Brazilian cinema isn’t always on my radar, but when I actually see a Brazilian film, I realize that there is something to it that manages to capture my attention and get my movie juices flowing. There is the exciting music, colorful characters, and incredible attention to cultural detail, that I can’t help but instantly notice.
And director Bruno Barreto’s 1976 breakthrough hit Dona Flor and Her Two Husbands with its smoldering eroticism and boldness, is definitely such a film. With its emphasis on the bounds of human desire, and the complications that arouse from it, I can see why the film remains a classic of international cinema.
The legendary and incredibly beautiful Sonia Braga plays Dona Flor, a woman who loses her attractive but repugnant and highly difficult husband Vadinho (Jose Wilker) to death from debauchery and alcoholism. Feeling lonely and wanting love again, Flor marries the well-meaning Teodoro (Mauro Mendonca), who worships her and really respects her, but is very boring in bed. So to feel sexually fulfilled, she conjures up the ghost of Vadinho, which obviously leads to complications, both hilarious and perhaps dangerous. But when she tries to exorcise Vadinho from her life, she realizes that she can’t live without his sexual stamina and prowess, so she basically keeps him around, which leads to a ménage à trois, unbeknownst to Teodoro. The last scene has Dona Flor walking hand-in-hand with both him and Vadinho. That’s it. The end.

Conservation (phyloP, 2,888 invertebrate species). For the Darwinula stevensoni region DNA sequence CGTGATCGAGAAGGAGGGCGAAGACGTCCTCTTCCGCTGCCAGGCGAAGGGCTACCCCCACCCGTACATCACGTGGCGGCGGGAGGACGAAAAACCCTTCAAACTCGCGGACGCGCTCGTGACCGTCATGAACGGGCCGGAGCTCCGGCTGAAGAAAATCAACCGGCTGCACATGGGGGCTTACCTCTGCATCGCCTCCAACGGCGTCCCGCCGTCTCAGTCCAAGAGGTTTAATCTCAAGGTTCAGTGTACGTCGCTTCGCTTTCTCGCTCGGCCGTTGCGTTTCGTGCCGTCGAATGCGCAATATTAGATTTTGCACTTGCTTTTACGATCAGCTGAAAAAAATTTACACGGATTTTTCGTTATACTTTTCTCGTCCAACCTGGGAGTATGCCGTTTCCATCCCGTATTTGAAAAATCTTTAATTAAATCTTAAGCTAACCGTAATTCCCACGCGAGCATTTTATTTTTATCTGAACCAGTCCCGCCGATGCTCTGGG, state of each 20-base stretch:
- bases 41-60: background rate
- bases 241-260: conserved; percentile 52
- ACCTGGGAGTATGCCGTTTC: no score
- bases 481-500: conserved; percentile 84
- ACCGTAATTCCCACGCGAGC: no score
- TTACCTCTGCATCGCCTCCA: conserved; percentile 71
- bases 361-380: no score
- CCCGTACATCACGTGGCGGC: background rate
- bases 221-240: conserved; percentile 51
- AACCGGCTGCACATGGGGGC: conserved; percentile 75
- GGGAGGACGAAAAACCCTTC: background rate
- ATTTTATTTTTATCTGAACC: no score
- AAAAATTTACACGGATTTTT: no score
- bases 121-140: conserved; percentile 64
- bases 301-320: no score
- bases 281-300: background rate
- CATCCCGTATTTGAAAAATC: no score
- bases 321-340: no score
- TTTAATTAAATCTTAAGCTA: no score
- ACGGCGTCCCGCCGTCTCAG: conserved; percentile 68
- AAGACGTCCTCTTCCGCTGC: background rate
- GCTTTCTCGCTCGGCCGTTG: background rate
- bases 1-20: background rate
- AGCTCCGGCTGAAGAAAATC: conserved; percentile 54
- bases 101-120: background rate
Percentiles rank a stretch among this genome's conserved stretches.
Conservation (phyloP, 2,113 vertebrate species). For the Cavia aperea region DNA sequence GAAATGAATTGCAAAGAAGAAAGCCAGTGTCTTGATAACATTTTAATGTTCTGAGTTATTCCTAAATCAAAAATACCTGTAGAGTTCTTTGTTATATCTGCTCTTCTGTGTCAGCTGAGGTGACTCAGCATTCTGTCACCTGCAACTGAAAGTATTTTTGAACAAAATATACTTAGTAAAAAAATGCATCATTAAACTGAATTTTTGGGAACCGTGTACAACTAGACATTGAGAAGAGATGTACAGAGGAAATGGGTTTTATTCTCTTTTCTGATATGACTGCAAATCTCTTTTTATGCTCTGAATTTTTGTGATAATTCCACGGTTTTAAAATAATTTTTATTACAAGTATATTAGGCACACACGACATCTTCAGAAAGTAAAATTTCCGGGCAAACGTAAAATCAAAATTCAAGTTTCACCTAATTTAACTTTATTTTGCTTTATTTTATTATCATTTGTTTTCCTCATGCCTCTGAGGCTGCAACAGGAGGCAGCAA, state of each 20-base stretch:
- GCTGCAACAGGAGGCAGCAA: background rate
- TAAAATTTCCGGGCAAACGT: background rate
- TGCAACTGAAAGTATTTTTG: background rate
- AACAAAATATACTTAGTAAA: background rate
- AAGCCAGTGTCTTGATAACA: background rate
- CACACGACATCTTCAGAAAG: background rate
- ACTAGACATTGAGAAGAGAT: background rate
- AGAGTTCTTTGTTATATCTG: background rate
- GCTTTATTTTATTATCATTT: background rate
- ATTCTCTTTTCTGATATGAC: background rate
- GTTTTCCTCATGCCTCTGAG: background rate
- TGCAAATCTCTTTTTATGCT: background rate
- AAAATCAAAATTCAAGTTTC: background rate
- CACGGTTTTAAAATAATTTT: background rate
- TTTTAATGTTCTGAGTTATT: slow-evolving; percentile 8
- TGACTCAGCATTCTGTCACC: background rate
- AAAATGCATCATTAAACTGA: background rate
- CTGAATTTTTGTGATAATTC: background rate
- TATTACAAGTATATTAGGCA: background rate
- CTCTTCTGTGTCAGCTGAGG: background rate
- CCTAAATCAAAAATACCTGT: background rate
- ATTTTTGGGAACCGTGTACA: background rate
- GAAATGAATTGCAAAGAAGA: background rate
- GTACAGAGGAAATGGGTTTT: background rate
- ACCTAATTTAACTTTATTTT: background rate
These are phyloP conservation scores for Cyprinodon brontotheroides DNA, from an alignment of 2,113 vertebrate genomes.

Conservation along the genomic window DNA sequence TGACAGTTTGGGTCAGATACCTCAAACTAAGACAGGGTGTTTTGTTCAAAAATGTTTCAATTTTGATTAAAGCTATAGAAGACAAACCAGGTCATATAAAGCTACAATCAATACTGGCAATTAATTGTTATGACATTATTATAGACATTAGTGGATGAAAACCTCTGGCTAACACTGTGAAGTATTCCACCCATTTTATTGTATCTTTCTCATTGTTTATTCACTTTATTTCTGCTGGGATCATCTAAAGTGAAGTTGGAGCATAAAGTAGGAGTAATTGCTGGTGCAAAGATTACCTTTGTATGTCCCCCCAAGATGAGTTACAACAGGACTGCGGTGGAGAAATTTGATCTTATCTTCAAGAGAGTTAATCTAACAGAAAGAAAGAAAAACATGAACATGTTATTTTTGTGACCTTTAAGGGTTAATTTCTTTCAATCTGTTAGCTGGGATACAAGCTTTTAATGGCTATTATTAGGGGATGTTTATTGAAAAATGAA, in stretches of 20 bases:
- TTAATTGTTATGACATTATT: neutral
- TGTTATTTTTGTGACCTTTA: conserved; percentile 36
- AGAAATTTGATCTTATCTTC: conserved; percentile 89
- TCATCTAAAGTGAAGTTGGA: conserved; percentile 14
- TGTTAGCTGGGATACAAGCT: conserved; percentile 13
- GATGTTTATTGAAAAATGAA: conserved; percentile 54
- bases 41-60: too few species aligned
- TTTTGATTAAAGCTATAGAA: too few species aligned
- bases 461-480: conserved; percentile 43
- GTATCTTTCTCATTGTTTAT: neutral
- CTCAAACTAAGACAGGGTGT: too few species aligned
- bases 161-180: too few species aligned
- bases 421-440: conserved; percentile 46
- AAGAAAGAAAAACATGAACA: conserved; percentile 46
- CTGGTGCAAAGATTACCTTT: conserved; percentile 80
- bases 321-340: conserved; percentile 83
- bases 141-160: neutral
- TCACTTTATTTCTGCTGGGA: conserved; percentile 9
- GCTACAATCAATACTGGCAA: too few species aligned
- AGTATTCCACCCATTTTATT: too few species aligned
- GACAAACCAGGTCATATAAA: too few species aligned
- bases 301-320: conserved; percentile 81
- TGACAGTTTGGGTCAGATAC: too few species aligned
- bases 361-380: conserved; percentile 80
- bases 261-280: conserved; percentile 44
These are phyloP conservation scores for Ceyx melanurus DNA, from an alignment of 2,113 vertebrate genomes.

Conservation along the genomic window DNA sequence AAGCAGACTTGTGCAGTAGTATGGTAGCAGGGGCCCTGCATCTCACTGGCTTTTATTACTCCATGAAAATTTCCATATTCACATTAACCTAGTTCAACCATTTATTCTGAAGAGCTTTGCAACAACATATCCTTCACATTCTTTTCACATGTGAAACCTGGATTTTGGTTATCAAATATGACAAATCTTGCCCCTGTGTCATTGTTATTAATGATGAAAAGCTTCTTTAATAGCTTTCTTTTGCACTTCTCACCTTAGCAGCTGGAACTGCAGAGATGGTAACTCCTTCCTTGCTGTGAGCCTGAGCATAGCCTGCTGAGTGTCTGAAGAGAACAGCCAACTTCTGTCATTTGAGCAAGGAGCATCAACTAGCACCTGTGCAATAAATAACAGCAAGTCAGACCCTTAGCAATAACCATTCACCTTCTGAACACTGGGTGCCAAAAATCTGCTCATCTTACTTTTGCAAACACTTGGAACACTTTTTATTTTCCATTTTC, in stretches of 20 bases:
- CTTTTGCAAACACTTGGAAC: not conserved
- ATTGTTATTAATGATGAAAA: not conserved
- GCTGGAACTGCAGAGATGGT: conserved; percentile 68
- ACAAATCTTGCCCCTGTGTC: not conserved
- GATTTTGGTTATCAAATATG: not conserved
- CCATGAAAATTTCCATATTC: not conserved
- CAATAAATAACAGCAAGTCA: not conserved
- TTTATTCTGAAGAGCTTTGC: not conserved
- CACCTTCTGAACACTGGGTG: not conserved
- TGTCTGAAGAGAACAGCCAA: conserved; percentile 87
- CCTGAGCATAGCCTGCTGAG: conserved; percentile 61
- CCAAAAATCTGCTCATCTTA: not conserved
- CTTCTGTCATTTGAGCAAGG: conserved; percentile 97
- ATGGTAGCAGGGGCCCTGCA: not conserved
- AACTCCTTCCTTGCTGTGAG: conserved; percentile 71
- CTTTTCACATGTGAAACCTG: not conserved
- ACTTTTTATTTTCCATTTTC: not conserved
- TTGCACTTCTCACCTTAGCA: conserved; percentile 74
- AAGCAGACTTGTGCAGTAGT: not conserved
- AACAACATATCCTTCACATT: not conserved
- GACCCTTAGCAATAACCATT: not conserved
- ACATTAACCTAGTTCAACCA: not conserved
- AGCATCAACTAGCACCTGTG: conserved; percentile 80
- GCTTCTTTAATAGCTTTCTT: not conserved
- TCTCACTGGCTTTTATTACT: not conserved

Adapted by Barreto when he was just 23 from the novel by Jorge Amado, this is a really daring film for its time. Some of the sex scenes can be uncomfortable, but they are still hot. In terms of the element of desire, you understand Flor’s predicament. On one hand, Vadinho is a really despicable man. Told in flashbacks during the first half and after the opening where he dies, you see him drinking, flirting with every woman he sees, even in front of Flor, gambling, beating her, and stealing her money. He’s just no good at all, but there is an awful, sexual charm to him that is hard to forget. You feel just as guilty as Flor for finding him too attractive to push away.
It’s a complex situation, which makes the film more interesting. Wilker is delightfully smarmy, and he gives Vadinho a really playful vulgarity, and Mendonca is great as Teodoro, especially when portraying a respectable prude. But this is Braga’s film, and she infuses it with her trademark beauty and sensuality. It’s no wonder she became an icon. Even today, she still retains that charm and exoticism that always hypnotizes us. The film itself is an outrageous, unpredictable erotic comedy that is way better than most made today.
The film has been given a new 4K restoration, but it could have been much better. There are specks, spots, and lines. There’s a brand-new commentary by Barretto, as well as a behind-the-scenes featurette (8 min), and a trailer (2 min). There are also a few other trailers, such as L’Innocente and Marquise, and text/trailer about FM. Last but not least comes a new essay by film producer and costume designer Mary Jane Marcasiano.a Rafflecopter giveaway